Sunday, November 26, 2017

Our Lord Jesus Christ King of the Universe - November 26, 2017

Today we celebrate the Solemnity of Our Lord Jesus Christ, King of the Universe. That’s a real mouthful, so let’s just call it by its common title of Christ the King. As important as this feast is, there are some interesting facts behind it that can give us an insight into what the feast is all about.

First of all, this seems like an obvious celebration for our Church. Jesus spoke frequently of “the Kingdom of God” and let it be known that He was the one to bring about this Kingdom. He is clearly our Lord and Savior, fully divine and fully human, and it is through Him that the Father created all things. Thus it should be obvious that we acclaim His as our King. So it may surprise us to learn that today’s feast is relatively new, less than 100 years old. Pope Pius XI instituted the celebration of Christ the King in 1925. Pope Pius was concerned with the rise of secularism and atheism in the society. If that was a concern in 1925, imagine how Pope Pius would react to our age. In a world where our culture tells us to keep our faith to ourselves and that does not want us to influence public policy, we can reflect on Pius’ words, “If to Christ our Lord is given all power in heaven and on earth... it must be clear that not one of our faculties is exempt from his empire. He must reign in our wills, which should obey the laws and precepts of God.”

When Pope Pius created this feast, he put it each year on the last Sunday of October. In 1969, Blessed Pope Paul VI moved it to its current place in the calendar, on the last Sunday of the Church’s year. Next Sunday begins a new year in the Chard with the start of the season of Advent. That seems appropriate because the Church traditionally takes the end of the year to reflect on the end of time. While we believe that Christ’s death and resurrection truly instituted the Kingdom of God in the world, we also see that the kingdom will not be fully realized until the end of time, when Christ will return and when He will join us to Himself in the eternal glory of heaven. Until then, this feast represents our certain faith in Christ’s victory over sin and death.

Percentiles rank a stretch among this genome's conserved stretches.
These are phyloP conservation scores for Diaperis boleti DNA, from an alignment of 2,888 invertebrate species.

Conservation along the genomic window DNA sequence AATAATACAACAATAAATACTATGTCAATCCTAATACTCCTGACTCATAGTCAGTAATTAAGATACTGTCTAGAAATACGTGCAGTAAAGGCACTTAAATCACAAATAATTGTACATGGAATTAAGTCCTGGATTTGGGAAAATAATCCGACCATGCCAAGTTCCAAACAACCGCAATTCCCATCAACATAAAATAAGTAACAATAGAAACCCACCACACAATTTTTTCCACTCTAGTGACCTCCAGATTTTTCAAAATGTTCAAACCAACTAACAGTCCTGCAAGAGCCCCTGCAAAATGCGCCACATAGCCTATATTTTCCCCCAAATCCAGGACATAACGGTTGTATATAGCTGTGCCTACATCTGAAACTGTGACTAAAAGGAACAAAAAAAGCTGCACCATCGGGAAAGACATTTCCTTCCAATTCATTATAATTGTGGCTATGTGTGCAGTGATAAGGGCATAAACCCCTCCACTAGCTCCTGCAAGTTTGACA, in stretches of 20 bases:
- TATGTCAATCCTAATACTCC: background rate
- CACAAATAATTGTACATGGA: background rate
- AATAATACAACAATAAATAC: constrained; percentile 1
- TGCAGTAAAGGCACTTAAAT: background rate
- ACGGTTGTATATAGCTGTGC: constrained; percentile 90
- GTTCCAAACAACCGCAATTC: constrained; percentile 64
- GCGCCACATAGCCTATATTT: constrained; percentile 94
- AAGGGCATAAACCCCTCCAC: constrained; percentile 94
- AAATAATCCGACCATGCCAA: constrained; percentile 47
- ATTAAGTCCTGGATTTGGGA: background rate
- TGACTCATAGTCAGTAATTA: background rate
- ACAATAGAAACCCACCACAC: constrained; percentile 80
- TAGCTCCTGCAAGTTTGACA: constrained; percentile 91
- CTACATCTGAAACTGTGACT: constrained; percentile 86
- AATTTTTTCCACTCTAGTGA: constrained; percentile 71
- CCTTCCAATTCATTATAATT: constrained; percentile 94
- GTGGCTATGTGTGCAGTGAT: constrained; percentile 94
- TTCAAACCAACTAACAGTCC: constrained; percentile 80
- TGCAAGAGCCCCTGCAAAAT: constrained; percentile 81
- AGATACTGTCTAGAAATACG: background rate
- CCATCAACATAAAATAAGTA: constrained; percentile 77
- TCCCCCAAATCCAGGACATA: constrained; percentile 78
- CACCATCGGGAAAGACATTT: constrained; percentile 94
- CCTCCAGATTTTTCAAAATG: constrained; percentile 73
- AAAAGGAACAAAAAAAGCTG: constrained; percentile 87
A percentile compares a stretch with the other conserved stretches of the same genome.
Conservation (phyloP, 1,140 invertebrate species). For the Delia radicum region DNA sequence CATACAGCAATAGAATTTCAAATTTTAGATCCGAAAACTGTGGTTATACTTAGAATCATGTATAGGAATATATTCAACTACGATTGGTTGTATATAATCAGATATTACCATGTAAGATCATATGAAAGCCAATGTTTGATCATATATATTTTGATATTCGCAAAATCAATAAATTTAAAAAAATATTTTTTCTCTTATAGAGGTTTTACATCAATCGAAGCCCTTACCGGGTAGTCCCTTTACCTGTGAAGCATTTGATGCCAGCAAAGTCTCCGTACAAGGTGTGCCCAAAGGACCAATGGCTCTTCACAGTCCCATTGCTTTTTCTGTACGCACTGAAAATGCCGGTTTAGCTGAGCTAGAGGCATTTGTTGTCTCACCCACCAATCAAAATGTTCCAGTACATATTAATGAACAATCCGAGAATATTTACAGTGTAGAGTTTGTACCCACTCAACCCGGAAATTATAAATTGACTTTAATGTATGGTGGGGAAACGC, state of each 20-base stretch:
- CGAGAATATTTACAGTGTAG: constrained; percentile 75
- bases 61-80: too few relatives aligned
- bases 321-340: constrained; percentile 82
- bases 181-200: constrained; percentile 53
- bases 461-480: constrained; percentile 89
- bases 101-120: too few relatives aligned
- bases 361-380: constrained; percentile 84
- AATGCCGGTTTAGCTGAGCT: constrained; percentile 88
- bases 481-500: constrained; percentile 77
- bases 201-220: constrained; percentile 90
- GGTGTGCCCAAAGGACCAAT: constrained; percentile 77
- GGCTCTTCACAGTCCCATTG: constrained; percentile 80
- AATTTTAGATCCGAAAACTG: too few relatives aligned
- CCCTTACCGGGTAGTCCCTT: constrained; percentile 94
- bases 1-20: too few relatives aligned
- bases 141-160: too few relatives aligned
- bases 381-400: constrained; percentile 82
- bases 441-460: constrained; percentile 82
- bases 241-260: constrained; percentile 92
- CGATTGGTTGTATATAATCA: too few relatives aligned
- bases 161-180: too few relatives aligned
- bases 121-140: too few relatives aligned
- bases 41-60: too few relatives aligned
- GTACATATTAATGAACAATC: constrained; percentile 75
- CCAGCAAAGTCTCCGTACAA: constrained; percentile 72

As we celebrate Our Lord Jesus Christ, the King of the Universe, I remind you of the opportunity to spend some time in Adoration of our Lord in the Eucharist. We will have Exposition of the Blessed Sacrament after the 11:00 Mass until the solemn Benediction at 3:00. Please join us to worship our Lord and King.

Finally, as I was double checking on a few of the details of this column, I also found a little bit of trivia that I leave you as a bonus. A number of Protestant churches have picked up the feast, and the Church of Sweden informally refers to this feast as “Sunday of Doom” since it reminds us of the last days when the world comes to an end. Furthermore, there is a statue of Christ the King in Swiebodzin, Poland. That statue holds the record for the largest statue of Jesus in the world. It is listed at 33 meters high, one meter for every year of Jesus’ earthly life. That puts it three meters taller than the statue of Christ the Redeemer in Rio de Janeiro, Brazil. I don’t know if that means anything significant, but you may be able to use it to impress your Catholic or Polish friends.
                                                                                                Father H                 

Monday, November 20, 2017

Thirty-third Sunday in Ordinary Time - November 19, 2017

In the Peanuts comic strip, Charles Schulz did a series of strips in which Snoopy was so caught up in the beauty of the world that he just had to dance. In the midst of it, Lucy – ever the fussbudget – criticized him. How could he dance with so much trouble in the world? Snoopy paid her no mind but just went on dancing. Finally, after Lucy had offered her criticism, Snoopy stopped and sat down. Lucy said, “I’m glad you finally came to your senses.” After she walked away, Snoopy said, “It wasn’t that. I stopped dancing because my feet hurt.”

There is a little bit of Lucy in each one of us. Sometimes life weighs us down. It is easy to see the problems and struggles of life. It is easy to focus on the things that are wrong. But sometimes we need to be Snoopy. How often do we take time to recognize the blessings? How often are we so caught up in the beauty of the world that we just have to dance – or sing or laugh or whatever we do to express our joy?